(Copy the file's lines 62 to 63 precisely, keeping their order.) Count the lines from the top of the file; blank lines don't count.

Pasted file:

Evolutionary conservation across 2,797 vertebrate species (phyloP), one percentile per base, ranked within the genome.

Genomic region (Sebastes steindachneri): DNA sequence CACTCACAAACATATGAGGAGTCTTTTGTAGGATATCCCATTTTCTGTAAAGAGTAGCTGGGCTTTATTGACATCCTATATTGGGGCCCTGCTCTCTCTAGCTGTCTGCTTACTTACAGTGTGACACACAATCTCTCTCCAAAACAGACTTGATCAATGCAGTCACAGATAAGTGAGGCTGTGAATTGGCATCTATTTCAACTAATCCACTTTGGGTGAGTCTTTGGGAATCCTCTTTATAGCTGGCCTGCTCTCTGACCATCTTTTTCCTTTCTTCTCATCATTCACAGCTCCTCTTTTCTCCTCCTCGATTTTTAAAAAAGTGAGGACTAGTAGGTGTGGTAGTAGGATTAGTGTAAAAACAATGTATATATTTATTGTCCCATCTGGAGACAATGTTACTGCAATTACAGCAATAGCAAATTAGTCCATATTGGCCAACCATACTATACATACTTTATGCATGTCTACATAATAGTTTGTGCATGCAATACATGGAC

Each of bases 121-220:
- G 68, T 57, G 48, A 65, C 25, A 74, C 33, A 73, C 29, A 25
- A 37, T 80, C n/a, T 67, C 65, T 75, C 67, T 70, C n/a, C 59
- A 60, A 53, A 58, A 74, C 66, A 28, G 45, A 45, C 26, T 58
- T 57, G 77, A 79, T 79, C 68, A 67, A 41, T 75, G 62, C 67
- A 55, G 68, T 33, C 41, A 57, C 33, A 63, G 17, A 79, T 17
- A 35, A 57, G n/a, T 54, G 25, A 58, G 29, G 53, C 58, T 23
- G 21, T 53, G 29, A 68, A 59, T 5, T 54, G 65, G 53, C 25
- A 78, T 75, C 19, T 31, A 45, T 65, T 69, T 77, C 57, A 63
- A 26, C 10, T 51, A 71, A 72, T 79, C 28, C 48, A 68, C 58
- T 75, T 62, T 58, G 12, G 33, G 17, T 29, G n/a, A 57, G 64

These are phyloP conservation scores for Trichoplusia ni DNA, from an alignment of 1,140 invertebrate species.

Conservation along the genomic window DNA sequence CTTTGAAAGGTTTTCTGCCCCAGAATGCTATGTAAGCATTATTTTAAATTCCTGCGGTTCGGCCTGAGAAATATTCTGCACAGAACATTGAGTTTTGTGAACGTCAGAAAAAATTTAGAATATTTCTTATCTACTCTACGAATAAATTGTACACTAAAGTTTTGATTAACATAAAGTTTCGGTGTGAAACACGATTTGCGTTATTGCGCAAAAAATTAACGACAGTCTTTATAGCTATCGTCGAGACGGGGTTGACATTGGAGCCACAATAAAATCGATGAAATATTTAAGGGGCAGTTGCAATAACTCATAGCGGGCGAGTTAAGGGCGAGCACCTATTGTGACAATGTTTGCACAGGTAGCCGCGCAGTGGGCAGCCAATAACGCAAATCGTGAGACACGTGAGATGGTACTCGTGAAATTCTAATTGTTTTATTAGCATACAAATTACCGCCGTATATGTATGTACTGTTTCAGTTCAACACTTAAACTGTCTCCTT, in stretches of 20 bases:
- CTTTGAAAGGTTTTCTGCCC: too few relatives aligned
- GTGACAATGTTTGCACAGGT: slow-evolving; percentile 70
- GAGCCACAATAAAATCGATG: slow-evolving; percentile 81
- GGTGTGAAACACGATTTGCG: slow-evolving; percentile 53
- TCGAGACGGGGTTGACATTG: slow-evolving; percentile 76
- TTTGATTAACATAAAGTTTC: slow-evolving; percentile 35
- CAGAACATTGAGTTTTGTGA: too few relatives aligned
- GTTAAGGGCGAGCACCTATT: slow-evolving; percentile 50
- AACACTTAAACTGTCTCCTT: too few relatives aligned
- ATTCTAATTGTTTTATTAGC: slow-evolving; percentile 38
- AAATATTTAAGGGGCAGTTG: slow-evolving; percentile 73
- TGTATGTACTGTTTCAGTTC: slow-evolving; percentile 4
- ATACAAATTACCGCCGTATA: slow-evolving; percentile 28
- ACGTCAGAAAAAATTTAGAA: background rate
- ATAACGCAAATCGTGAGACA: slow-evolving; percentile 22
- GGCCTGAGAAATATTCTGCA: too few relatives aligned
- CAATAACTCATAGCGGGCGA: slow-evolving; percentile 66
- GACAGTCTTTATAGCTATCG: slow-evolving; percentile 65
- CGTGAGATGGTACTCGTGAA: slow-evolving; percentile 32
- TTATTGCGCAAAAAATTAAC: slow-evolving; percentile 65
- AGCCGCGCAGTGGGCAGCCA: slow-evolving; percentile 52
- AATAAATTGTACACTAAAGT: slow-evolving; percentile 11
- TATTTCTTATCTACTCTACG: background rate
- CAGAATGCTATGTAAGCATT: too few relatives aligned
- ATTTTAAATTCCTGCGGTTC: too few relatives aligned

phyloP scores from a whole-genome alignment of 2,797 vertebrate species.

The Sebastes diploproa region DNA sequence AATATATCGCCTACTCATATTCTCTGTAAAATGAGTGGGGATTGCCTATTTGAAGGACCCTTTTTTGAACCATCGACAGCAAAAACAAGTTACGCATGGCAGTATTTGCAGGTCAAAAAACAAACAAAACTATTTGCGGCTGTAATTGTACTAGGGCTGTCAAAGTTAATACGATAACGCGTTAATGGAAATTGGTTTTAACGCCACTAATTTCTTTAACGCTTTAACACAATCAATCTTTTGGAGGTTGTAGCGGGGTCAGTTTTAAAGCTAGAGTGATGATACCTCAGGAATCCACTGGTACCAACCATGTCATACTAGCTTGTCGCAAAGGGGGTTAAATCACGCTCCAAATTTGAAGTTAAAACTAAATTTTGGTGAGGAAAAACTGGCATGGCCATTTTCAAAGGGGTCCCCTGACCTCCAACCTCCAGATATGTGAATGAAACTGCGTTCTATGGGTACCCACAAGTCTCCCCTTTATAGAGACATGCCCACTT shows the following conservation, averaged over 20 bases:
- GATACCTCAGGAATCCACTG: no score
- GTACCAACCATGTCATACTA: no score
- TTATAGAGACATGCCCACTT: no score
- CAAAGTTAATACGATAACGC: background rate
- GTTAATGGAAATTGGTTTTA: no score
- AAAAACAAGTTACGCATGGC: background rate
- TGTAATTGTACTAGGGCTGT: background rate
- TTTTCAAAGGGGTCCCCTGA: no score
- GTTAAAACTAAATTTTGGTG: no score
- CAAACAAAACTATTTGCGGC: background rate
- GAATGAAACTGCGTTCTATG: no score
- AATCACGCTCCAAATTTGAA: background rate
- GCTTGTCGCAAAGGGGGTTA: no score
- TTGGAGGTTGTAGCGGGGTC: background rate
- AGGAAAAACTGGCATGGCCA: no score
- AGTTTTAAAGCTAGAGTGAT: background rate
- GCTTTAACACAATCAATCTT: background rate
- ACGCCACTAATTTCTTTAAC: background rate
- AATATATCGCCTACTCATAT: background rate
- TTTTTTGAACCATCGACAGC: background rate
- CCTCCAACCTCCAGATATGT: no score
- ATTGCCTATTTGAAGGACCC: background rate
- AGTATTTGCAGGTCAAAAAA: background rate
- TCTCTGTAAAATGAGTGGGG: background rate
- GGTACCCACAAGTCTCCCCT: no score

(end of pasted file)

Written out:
- TTTTTTGAACCATCGACAGC: background rate
- CCTCCAACCTCCAGATATGT: no score